Having examined the features they share, let’s now look at how various types of modern low resistance test set differ. Traditionally, because of the high currents they need to deliver, these instruments have been large and comparatively heavy but, within the last couple of years, a new and very different type has become available in the form of the Megger MOM2 micro-ohmmeter.

The MOM2 is small, light handheld instrument that, despite its diminutive design, can deliver test currents as high as 220 A. The secret of this innovative device is that it incorporates an ultra-capacitor that has a capacity of several farads. Between tests, this is charged by a battery-operated inverter circuit and, during the tests it is discharged into the object under test. The test current and voltage are continuously and synchronously sampled throughout the test period, and the results automatically averaged to obtain the final value. The results are accurate and reliable, and this test method complies fully with IEEE and IEC standards for tests on a wide range of equipment.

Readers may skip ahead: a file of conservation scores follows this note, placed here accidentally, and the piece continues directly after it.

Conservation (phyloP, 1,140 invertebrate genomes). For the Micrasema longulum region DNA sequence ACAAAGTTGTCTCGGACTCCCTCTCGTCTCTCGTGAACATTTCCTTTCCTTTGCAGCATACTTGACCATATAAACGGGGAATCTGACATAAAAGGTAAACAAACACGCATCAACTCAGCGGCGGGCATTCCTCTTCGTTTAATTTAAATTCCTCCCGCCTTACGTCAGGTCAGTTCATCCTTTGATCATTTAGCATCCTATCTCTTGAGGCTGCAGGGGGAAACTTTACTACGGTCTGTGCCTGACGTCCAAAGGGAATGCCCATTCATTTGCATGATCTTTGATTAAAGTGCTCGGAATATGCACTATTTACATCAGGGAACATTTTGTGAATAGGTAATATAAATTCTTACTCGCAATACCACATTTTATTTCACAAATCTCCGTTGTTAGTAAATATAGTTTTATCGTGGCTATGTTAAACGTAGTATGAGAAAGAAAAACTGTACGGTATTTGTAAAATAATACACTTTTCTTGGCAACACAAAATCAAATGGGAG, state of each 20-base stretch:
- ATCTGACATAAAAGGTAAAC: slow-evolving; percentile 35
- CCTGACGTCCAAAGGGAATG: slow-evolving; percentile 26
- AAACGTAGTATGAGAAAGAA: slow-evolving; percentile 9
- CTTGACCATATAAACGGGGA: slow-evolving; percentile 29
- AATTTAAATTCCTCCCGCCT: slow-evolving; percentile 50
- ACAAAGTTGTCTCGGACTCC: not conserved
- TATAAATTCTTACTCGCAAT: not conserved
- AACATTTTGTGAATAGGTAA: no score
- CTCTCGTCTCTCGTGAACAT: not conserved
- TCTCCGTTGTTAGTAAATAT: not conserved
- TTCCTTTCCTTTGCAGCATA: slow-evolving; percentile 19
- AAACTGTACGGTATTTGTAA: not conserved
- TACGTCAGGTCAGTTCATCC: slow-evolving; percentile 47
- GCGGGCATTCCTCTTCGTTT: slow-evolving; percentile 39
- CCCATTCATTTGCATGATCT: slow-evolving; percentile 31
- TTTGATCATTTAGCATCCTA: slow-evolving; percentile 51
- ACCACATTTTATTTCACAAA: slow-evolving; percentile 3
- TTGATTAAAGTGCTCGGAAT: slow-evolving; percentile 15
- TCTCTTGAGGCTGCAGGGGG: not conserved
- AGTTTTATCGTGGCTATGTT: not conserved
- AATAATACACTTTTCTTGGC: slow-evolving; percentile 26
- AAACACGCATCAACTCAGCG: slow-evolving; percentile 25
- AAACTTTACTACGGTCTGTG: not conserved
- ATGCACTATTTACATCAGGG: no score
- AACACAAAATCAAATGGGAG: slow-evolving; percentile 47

The benefits of such a small and convenient instrument are clear – it can be taken and used where using a conventional instrument would be problematic, such as at the top of a ladder and tests can be carried out almost anywhere, as there’s no need for access to mains power.

This particular instrument also has another big benefit, in that it supports Dual Ground testing. Typically used when carrying out tests on circuit breakers in substations, Dual Ground testing allows the tests to be performed with both sides of the breaker grounded. This means that the potentially lethal hazards associated with voltages induced into ungrounded equipment are completely eliminated.

These compact new instruments are clearly invaluable in many applications, such as the testing of circuit breaker contacts, busbar joints and high-current connections, but are they the complete answer for every application? The answer has to be no. One thing that ultra-capacitor based instruments can’t do is to maintain the test current for more than a few seconds.

Often this doesn’t matter, but there are some applications where prolonged testing is needed, either because of the nature of the test or because that’s what the applicable test standards specify. An example is checking joints between the rails in railway systems, where low resistance is essential because of the very high traction currents drawn by electric trains. In this application, extended tests are always carried out with high currents.